Whether a harbinger of troubled economic times or a quirk due to light trading around the holidays, this week's bond-market flip —...
WASHINGTON — Whether a harbinger of troubled economic times or a quirk due to light trading around the holidays, this week’s bond-market flip — where long-term investments briefly fetched lower interest rates than short-term ones — bears close watching.
Yields, or the return, on 10-year Treasury notes Tuesday dropped slightly below the yields on two-year notes for the first time in five years.
This phenomenon, also evident for part of Wednesday’s trading session, is called an “inverted yield curve.” In the past, it has often preceded a recession.
Most Read Stories
- Family of girl snatched by sea lion lambasted for ‘reckless behavior’ WATCH
- I didn’t get it right with Seahawks’ Michael Bennett, and I apologize
- Blast at Ariana Grande concert in England kills 19 people VIEW
- What drivers can and cannot do under Washington state's new distracted-driving law
- Search suspended for Issaquah teen missing in Snoqualmie River
Typically, longer-term instruments have higher interest rates to compensate investors for tying up their money over a longer period, a decision that can be fraught with uncertainty.
When the situation reverses, it signals bond investors bet interest rates will dip in the future, something that can happen if the economy were to slow or slip into a recession, blunting inflation concerns.
For now, though, many analysts — while keeping close tabs on the behavior of bonds — — are not ready to ring the alarm.
A number of other, more positive forces may be helping to keep long-term interest rates unusually low.
Economists said one reason may be investor confidence in the Federal Reserve’s inflation-fighting prowess. The hearty appetite of foreign investors for U.S. Treasury securities — viewed as one of the most safe investments in the world — is believed to be another factor.
Competition from an ever-growing global marketplace has helped to keep inflation under control and also may explain the low longer-term rates, economists said.
Tuesday, the yield on the 10-year Treasury note was 4.34 percent, a tad lower than the two-year note’s yield of 4.35 percent.
The yields, which had hovered in that range for part of Wednesday switched by the close of trading. The 10-year yield stood at 4.37 percent, up a notch from the two-year’s yield of 4.36 percent.
Analysts pointed out that the difference, or spread, between the two is tiny and comes during the holidays, when trading volume is light and can magnify movements in bond prices.
Bond prices and yields move in opposite directions.
Against this backdrop, Mark Zandi, chief economist at Moody’s Economy.com, said he thinks the inversion’s message is muddled.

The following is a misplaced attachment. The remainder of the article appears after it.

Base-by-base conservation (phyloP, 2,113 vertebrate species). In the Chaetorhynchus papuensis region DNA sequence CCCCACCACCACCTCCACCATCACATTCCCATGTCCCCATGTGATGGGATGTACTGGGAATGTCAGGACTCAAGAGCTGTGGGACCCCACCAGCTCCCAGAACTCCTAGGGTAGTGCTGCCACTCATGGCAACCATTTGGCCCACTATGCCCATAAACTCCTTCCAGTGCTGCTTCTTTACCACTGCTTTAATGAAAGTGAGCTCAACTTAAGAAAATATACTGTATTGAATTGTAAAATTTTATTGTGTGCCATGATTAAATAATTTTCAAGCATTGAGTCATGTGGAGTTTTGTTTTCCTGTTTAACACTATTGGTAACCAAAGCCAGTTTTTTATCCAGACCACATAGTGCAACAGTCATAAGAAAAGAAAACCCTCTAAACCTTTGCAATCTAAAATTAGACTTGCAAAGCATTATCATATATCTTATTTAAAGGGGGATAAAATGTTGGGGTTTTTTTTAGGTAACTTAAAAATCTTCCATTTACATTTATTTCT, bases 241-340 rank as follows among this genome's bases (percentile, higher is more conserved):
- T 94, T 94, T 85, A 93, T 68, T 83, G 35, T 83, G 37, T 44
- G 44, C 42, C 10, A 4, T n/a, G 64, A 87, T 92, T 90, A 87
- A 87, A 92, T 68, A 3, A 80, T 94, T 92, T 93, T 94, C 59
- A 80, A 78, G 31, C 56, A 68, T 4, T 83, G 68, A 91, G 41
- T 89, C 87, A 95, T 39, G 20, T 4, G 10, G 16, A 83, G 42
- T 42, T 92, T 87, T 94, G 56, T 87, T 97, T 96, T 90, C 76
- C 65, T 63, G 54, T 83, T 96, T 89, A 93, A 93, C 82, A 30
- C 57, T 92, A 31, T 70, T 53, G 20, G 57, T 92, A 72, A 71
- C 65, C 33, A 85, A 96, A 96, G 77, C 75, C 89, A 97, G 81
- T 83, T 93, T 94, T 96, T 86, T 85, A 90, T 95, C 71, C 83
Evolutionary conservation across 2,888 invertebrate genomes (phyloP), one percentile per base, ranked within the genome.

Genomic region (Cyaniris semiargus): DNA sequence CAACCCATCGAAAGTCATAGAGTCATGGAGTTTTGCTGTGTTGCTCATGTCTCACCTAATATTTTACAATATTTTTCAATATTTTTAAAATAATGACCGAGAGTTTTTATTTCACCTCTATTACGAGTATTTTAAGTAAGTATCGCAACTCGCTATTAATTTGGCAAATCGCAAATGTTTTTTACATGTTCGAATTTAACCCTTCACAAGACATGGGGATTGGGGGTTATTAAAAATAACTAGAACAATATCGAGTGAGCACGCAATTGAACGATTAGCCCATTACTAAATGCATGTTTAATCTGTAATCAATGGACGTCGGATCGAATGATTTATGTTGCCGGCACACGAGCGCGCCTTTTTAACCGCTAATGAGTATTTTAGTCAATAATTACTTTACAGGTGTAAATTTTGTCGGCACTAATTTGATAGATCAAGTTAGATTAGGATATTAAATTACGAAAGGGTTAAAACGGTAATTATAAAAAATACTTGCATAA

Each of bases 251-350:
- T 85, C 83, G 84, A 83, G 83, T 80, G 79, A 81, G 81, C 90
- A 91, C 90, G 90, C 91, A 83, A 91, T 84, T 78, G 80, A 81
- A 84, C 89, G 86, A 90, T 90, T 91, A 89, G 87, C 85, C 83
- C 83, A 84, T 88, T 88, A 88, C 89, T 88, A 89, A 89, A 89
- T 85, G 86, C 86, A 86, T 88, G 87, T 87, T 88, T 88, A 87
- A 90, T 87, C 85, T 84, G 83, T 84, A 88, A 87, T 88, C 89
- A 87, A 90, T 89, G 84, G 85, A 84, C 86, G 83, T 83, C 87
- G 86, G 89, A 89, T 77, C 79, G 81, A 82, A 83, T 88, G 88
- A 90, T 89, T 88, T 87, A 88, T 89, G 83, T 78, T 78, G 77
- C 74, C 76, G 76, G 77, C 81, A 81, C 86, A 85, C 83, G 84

“I think what we are seeing with the bond yields is a byproduct of globalization,” Zandi said. “That being said, I think it is something to watch and to understand better. But I am not overly concerned.”
Zandi and other analysts continue to believe the U.S. economy will remain in good shape.
It grew at a stellar 4.2 percent in 2004 and is expected to log solid growth of around 3.6 percent this year and 3.3 percent in 2006, according to some projections.
Out of date?
Federal Reserve Chairman Alan Greenspan and others have indicated that given the forces — especially global ones — that can affect U.S. markets, the inverted yield curve may no longer be a useful predictor of economic activity.
“Many factors can affect the slope of the yield curve, and these factors do not all have the same implications for future output growth,” Greenspan wrote in November in response to a lawmaker’s question.
Still, economists weren’t willing to shrug off Tuesday’s flip. The last recession, in 2001, was preceded by an inverted yield that began in 2000.
Inverted yield curves preceded the last six recessions, analysts said. But there were two times, most recently in 1998, when the yield curve inverted but no recession followed.
Signs of trouble
If the flip seen Tuesday were to be sustained, and the gap between the yields on the two-year and 10-year Treasury notes were to widen, it could spell trouble, analysts said.
Credit could get seriously crimped, they said. Banks normally borrow money at short-term rates and lend out the money at longer-term rates.
“When the yield curve inverts, banks’ funding costs rise above what they earn by lending. This can produce a credit crunch,” said Greg McBride, senior financial analyst at Bankrate.com.
The housing market also could be hurt if the pool of money for lending dried up.
Well before Tuesday’s flip, the yield curve was flattening, analysts said, as the Federal Reserve boosted short-term rates.
During that time, however, longer-term interest rates have stayed surprisingly low and the economy has motored ahead. Greenspan once referred to this puzzling divergence in rates as a “conundrum.”
The Fed’s key short-term rate, the federal-funds rate, stands at a 4 ½-year high of 4.25 percent.
The funds rate is the interest banks charge each other on overnight loans; it directly affects the prime lending rate as well as short-term adjustable rate mortgages.
Another increase in the funds rate is expected Jan. 31, Greenspan’s last meeting as chairman.
After that, the reins will be handed to Ben Bernanke, who will have to deal with future economic challenges.